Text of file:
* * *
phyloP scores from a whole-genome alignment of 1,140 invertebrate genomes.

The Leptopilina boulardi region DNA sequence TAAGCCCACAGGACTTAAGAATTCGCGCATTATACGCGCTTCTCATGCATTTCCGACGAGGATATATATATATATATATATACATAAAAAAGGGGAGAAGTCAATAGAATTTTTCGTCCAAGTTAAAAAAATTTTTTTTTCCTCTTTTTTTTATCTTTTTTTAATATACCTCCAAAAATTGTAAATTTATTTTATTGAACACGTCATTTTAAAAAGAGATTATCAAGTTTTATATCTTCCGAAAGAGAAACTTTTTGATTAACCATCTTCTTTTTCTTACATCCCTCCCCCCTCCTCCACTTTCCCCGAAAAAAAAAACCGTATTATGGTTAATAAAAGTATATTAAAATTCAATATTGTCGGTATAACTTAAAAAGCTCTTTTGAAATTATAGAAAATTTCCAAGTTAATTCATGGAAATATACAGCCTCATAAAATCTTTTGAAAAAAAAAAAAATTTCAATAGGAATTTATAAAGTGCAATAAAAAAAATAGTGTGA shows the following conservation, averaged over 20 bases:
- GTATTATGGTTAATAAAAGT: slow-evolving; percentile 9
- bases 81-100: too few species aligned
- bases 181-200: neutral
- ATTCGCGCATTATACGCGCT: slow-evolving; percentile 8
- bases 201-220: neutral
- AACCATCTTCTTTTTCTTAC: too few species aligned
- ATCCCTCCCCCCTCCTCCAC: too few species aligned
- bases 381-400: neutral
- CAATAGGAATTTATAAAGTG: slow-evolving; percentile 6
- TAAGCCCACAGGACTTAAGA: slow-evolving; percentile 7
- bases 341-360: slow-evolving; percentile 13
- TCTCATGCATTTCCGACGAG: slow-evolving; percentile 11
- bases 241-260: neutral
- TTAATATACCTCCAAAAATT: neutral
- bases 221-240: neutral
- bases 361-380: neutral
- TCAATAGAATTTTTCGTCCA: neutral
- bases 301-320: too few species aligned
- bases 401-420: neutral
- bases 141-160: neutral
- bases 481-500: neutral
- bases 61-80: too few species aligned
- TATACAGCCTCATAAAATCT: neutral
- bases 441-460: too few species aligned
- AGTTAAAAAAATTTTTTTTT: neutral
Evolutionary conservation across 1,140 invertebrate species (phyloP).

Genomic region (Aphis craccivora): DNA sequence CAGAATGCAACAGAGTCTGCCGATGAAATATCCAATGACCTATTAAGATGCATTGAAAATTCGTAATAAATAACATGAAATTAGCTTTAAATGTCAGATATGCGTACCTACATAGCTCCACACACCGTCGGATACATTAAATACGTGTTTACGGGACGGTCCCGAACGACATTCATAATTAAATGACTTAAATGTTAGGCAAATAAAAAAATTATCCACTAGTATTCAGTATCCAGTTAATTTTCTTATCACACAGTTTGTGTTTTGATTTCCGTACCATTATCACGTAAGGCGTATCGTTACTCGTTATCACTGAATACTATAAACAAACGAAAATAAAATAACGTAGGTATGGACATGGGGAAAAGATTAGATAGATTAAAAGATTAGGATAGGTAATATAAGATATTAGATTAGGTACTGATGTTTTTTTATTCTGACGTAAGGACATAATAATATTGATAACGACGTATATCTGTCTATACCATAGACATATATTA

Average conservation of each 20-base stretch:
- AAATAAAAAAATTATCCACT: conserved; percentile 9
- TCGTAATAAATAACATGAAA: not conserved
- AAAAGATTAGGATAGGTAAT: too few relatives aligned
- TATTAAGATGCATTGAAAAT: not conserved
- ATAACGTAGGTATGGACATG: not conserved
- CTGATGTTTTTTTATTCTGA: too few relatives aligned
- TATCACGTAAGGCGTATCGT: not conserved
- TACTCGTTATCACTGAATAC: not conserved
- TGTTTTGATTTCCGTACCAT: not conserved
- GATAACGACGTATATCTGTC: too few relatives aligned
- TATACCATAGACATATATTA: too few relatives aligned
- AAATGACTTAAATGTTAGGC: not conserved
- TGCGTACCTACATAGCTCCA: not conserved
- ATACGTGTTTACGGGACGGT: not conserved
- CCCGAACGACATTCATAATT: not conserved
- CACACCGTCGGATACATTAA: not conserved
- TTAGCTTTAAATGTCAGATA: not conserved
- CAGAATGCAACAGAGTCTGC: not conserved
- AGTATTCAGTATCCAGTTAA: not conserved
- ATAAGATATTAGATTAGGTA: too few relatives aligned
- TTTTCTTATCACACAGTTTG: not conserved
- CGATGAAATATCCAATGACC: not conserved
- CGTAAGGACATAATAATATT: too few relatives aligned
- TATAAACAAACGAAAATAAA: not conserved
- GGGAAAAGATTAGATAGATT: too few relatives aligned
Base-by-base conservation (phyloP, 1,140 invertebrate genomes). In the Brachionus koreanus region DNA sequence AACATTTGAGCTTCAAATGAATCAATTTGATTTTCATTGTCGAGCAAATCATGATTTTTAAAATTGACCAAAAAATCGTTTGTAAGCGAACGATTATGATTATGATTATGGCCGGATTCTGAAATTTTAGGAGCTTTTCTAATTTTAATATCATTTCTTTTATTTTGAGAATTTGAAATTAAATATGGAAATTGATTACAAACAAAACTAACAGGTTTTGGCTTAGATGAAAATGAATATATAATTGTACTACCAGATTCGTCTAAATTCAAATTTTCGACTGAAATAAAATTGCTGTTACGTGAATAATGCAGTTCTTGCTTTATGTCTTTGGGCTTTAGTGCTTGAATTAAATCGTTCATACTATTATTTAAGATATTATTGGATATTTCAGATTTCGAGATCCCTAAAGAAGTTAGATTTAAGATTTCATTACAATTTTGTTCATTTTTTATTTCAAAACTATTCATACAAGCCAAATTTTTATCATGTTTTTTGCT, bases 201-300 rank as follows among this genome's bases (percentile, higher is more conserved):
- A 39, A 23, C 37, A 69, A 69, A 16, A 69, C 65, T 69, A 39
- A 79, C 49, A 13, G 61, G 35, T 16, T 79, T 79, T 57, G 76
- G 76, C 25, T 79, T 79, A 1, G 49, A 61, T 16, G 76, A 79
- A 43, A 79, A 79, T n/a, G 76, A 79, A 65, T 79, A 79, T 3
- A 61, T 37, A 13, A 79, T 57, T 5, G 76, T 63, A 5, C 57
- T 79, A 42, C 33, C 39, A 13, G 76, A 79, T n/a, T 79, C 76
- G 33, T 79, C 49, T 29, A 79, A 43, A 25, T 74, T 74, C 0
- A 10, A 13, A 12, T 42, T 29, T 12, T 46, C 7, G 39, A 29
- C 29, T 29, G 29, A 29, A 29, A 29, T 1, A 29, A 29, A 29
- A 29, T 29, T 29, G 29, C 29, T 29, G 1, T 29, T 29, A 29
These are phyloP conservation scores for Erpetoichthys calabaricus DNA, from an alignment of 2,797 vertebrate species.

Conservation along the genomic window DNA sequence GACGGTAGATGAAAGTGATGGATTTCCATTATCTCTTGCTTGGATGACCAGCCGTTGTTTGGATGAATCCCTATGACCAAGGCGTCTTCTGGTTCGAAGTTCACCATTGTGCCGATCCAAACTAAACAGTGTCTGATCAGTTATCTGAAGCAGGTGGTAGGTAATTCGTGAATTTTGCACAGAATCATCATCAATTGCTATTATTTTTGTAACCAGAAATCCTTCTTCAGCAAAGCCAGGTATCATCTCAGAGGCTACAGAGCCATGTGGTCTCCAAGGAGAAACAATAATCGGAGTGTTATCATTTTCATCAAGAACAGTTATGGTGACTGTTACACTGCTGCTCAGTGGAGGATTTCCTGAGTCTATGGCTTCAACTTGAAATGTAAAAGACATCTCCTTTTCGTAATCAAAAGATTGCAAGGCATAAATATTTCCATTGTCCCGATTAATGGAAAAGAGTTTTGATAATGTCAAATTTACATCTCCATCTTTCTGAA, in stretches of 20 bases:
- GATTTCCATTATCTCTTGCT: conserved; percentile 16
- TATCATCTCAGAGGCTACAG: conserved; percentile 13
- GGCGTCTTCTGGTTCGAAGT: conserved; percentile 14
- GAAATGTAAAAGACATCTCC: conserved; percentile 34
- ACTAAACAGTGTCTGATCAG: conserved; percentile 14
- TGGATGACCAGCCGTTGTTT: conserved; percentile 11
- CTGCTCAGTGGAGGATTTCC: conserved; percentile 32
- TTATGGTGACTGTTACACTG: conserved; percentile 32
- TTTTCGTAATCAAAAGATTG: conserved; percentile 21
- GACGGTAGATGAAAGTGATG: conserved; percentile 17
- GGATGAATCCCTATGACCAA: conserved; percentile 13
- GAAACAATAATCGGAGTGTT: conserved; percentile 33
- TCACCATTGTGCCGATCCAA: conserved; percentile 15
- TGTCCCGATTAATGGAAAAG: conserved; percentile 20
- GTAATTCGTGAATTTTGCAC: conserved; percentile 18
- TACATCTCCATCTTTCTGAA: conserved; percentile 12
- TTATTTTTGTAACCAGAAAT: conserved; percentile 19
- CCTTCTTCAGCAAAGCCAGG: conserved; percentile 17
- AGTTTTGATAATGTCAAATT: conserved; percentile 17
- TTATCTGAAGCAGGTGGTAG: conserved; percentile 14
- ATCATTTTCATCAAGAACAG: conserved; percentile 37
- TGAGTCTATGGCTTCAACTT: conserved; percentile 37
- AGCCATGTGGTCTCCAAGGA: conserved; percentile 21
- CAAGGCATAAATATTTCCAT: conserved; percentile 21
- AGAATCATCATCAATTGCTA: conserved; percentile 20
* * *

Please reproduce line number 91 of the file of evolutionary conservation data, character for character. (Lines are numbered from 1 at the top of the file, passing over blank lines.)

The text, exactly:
- AGCCATGTGGTCTCCAAGGA: conserved; percentile 21